Recent Topics Posters
Lay, Claire .
Attraction and defense: quandaries of plant sex in geographically distinct populations of Erysimum capitatum.
Plants are stationary organisms that face many simultaneous evolutionary challenges. Among these are selection pressures from both herbivores and pollinators. The effects of these assemblages of selection agents are likely to be antagonistic, and the impacts of each upon plant evolution may be misunderstood by considering them individually. Local adaptation is of particular interest in the context of selection for plant traits by herbivores and pollinators. Interactions between plants, their pollinators and herbivores can be highly site- and time-specific, and plants in different sites have been shown to be under different selection regimes of herbivores and pollinators . This is of particular interest for plant species with generalized pollination systems and a variety of herbivores. Erysimum capitatum is an ideal plant species to answer questions about the joint and separate selective effects of pollinators and herbivores, as well as about local adaptation to different communities of these insects. Floral traits of E. capitatum vary throughout its range, individuals are visited by a wide array of pollinating insects and reproductive tissues are attacked by a number of herbivores. Some of these herbivores could impact pollinator choice. Ants remove nectar from the base of flowers, and occasionally attack bees. Some herbivores, particularly beetle larvae, damage petals, potentially making plants less attractive to pollinators. Also, gall midge larvae (Cecidiomyiidae) form galls from floral buds and typically prevent flowers from opening, which decreases floral display size. Phenotypic characters likely to relate to insect choices as well as insect visitation and herbivory on plants were measured in eight populations over several years. Not all populations were measured in all years, due to low population sizes in some areas in some years. I detected population differences in insect visitation, herbivory and plant phenotypic characters, and these were largely constant among years. Although differences among populations in plant traits and insect visitation/herbivory are not proof of local selection, these differences are indicative of the possibility of local selection.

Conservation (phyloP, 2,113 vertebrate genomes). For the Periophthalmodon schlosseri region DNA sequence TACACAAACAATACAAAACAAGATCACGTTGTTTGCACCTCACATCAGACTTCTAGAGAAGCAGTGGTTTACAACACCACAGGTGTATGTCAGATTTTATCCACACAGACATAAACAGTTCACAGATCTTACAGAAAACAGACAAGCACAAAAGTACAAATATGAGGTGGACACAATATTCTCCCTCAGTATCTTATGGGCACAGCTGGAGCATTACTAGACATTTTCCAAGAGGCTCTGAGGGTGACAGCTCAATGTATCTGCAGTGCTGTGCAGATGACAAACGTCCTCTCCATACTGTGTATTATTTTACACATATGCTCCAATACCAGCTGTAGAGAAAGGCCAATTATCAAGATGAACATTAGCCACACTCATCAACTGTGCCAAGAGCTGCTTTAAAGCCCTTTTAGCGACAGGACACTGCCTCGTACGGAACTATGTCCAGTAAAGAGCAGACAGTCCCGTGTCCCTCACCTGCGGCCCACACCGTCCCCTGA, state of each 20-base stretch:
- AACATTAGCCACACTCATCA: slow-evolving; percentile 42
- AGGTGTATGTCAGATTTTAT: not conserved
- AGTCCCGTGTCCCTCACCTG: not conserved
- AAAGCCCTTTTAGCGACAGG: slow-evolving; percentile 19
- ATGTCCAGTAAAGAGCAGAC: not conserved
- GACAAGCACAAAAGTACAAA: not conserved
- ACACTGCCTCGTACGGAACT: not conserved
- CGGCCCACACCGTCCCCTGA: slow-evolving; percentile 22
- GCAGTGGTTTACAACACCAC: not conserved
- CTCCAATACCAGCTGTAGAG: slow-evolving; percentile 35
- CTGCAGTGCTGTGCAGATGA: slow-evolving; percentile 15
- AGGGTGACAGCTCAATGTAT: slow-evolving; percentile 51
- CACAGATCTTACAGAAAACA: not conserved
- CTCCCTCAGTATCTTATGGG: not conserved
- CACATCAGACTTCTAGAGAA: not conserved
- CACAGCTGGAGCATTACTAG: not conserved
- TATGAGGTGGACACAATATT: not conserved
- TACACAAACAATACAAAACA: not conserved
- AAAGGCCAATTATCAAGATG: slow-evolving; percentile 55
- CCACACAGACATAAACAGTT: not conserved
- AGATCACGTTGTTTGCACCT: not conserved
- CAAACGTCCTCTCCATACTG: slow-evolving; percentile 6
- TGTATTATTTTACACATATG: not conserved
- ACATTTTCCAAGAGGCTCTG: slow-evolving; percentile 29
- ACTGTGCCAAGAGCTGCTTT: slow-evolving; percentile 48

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1 - University of Colorado, Boulder, Ecology and Evolutionary Biology, N122 Ramaley Hall, Campus Box 334, Boulder, CO, 80309, USA
geographic selection mosaic
Presentation Type: Recent Topics Poster
Location: Event Tent/Cliff Lodge
Date: Tuesday, July 28th, 2009
Time: 5:30 PM